A lot of things are clearly working so far this season for the 40-18 Twins, but one thing that has helped them survive a few significant short-term injuries is the versatility of the depth among their position players.
They can afford, for instance, to carry three catchers because Willians Astudillo (11 starts there) can slide over to third base (six starts), first base (four starts) and even the outfield (two starts). When Mitch Garver missed time, the Twins barely missed a beat because Astudillo was already on the roster and shifted to more starts at catcher.
Part of the value of Marwin Gonzalez (two years, $21 million) in free agency was his positional versatility. He’s made starts at five different positions: third base (31), first base (six), right field (five), left field (three) and shortstop (one). With Miguel Sano back and getting a lot of work at third base, Gonzalez’s versatility is even more important as he rotates through all his spots.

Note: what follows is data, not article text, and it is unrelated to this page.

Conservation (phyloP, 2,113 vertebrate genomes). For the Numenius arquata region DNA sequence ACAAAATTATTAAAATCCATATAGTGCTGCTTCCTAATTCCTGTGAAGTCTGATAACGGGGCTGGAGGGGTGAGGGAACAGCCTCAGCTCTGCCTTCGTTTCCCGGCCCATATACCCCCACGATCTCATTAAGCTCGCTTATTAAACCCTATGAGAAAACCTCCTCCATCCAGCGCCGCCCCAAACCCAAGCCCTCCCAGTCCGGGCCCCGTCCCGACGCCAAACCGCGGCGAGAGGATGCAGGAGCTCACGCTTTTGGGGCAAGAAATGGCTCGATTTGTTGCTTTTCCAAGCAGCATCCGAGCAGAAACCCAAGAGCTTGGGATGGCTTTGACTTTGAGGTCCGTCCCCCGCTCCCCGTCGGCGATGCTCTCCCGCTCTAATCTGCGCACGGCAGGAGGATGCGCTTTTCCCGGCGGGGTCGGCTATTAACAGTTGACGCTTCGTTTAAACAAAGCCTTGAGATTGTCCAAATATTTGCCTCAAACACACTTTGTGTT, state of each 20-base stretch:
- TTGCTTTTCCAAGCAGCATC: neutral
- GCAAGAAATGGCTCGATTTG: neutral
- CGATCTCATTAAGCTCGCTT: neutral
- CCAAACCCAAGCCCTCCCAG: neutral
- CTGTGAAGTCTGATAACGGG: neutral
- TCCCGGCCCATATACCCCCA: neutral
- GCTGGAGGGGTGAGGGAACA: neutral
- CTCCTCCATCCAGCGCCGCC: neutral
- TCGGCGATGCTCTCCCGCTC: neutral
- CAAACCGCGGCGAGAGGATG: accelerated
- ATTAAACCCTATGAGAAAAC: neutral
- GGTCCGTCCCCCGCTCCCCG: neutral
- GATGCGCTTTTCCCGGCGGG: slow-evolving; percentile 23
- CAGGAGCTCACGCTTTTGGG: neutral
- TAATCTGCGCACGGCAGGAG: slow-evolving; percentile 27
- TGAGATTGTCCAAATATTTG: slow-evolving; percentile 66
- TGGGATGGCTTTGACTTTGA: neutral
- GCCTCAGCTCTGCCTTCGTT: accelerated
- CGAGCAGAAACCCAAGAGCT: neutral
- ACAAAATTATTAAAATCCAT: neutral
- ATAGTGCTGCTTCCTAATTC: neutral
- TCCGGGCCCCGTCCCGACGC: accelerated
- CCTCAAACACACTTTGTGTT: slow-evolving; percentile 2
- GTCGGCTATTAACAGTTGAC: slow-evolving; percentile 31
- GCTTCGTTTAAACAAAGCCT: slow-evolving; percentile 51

Ehire Adrianza, too, has split his time almost evenly between third, second and short — and can play the outfield or first base in a pinch.
Batting order versatility is probably less important because it shouldn’t really matter, but it’s worth noting that the Twins have used one lineup seven times and another six times. All other 1-9 combinations they’ve put out there have been used just once.
Some guys have typical slots. Max Kepler usually bats leadoff; Jorge Polanco is usually second; when healthy, Nelson Cruz, Eddie Rosario and C.J. Cron might typically follow. But it’s been very mix-and-match based on rest and matchups.
And incredibly: Astudillo, in his 25 starts this season, has batted in all nine spots in the order. He’s hit leadoff, cleanup, eighth and ninth one time apiece, with multiple appearances in the other five spots.
All of that gives Rocco Baldelli a lot to juggle — but a lot of good options, when managed well, can’t be a bad thing.